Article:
Student Athletes Vs Covid-19 (Cross Country Addition)


Madison Hold, Writer

As the coronavirus travels through each school, it only makes people wonder what the future will look like for student-athletes this next school year. Some students are counting on their sports for scholarships and careers. Many new adjustments are making it to where the schools and communities can be safe.

Before summer conditioning, Cartersville Highschool’s Cross Country team was worried that there would not be a racing season. Stores, parks, and gyms shut down for quarantine, making it almost impossible for athletes to get out with their team to run. Fortunately, with the help of CDC rules, one of their most valuable parts of the season was saved. To keep the community safe, the runners would begin summer conditioning at 8 a.m. before the crowd would start their day. Secondly, the athletes would stay 6 feet apart while stretching, strengthening, and at meetings. Their masks were required if not running to ensure clean habits. A rule set by Georgia Highschool Officials was also that runners would not be allowed to attend practice if they did not bring their own personal water bottle. Coaches could not supply water in coolers or big plastic tubs if an athlete forgot their water. Cartersville Highschool’s cross country runners were very prepared with the new addition of rules to the summer season. Kate Bishop, Samantha Herrera, and Gracie Pruitt (all freshman at Cartersville) explained their concerns for the upcoming season. They were all worried that there wouldn’t be a season because of the COVID numbers being so high, but they said they would ” stay in shape and continue training for next season.” Kate bishop has been running for the team for two years now. Even if the season seemed unsure, she continued to pursue the same goals she would’ve if there were for sure a season which was to “run faster times than last year.”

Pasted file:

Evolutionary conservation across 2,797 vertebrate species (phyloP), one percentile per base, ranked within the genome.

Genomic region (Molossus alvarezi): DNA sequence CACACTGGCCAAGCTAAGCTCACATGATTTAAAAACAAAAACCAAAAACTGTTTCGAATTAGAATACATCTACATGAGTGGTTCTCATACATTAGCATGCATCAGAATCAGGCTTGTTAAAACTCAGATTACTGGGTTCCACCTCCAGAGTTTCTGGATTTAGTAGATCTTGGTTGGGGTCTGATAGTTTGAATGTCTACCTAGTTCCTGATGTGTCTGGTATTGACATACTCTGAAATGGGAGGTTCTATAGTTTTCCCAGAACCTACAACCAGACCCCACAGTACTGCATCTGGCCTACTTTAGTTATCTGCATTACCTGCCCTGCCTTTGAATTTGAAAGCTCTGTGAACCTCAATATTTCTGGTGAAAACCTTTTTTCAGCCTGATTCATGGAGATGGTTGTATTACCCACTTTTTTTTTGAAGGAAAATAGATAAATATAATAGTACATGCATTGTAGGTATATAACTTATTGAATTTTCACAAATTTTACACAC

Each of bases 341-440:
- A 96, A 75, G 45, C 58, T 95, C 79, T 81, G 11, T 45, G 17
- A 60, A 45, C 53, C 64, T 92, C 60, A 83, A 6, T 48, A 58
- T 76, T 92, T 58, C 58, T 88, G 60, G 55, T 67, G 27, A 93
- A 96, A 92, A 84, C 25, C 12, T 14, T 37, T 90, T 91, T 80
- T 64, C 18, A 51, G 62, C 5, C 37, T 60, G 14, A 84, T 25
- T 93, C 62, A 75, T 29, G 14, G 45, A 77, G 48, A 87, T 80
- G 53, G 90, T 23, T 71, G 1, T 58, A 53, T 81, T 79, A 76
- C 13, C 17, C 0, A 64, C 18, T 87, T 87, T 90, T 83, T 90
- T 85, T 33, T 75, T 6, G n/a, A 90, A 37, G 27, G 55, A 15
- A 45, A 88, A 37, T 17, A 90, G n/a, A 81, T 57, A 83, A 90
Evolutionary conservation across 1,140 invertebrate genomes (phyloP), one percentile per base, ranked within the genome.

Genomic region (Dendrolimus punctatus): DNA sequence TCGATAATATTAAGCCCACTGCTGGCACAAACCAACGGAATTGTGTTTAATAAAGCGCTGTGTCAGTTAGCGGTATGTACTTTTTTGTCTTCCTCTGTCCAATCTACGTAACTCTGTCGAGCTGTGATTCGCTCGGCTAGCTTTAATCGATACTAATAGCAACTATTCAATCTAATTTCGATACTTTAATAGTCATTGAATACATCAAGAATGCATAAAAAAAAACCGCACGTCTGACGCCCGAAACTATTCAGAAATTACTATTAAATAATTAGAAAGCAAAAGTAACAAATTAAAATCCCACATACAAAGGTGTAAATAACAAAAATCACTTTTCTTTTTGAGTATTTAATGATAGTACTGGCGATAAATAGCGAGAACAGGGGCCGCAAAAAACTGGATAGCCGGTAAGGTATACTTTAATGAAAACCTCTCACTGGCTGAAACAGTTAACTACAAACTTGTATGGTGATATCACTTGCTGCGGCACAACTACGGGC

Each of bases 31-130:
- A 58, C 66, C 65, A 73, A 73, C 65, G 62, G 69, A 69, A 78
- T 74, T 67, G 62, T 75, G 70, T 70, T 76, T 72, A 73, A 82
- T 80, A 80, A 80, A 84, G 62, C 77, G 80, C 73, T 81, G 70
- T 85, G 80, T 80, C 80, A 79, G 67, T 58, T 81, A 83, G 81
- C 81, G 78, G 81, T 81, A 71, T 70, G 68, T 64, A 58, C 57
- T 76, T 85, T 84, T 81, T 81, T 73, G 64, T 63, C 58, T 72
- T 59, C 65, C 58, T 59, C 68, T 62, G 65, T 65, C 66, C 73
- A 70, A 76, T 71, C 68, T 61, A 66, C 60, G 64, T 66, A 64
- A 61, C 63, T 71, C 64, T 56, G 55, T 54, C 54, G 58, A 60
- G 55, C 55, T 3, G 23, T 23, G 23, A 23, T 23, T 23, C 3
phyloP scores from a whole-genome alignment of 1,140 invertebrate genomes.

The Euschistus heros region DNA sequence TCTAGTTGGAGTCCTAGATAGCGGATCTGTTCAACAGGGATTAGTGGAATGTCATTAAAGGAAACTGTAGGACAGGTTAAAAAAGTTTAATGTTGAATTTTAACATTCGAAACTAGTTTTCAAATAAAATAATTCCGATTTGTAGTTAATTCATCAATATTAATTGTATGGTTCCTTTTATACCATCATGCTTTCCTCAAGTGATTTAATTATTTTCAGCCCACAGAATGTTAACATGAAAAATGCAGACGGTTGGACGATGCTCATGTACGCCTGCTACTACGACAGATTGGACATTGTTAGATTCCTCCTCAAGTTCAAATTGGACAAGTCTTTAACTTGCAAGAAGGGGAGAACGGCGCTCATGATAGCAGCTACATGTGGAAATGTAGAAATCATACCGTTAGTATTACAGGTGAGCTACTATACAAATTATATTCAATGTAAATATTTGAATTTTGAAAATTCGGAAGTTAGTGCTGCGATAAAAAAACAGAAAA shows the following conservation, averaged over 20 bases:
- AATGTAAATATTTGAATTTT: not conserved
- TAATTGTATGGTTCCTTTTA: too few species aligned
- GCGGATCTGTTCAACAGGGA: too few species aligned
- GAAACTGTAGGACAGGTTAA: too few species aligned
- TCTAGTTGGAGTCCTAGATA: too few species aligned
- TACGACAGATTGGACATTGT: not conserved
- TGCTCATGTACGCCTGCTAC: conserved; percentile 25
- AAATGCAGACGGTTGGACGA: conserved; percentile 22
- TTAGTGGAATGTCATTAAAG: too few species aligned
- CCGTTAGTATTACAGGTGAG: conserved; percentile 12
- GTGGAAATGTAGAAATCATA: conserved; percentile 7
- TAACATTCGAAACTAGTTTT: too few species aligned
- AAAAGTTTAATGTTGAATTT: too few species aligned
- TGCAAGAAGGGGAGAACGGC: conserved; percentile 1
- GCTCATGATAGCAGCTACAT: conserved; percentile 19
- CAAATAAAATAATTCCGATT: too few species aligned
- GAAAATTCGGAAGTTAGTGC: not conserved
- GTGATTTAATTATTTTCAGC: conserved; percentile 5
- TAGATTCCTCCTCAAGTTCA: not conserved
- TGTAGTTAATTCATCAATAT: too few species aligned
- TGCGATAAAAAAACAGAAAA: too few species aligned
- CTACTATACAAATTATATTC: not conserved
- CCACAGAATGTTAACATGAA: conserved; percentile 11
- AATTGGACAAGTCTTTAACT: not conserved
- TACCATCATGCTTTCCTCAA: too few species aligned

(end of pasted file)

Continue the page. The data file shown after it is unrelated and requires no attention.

Cross country has an advantage because it is a solo sport working for the same team. There is no contact, and everyone running at their own pace stays a certain distance. However, COVID has changed race days and traveling to meets. Gracie Pruitt is running her second year this season, and she explains that “each race is different. There is more uncertainty about what the rules at races will be like and if the race could get canceled.” Samantha has been running since middle school, and she describes how races look this year. “We are now limited to how many people you can bring to certain races, and we always have to wear masks,” she says.

The whole team and coaches have concerns for the season. There could be a possibility that anyone could catch COVID, then there would have to be a large amount of quarantining. Gracie says, “I would be super sad because I love the team, and we are all looking forward to a good season.” There are many fears that the team has, but they are all counting on each other to stay healthy. They are willing to adapt to the new rules to have their running season.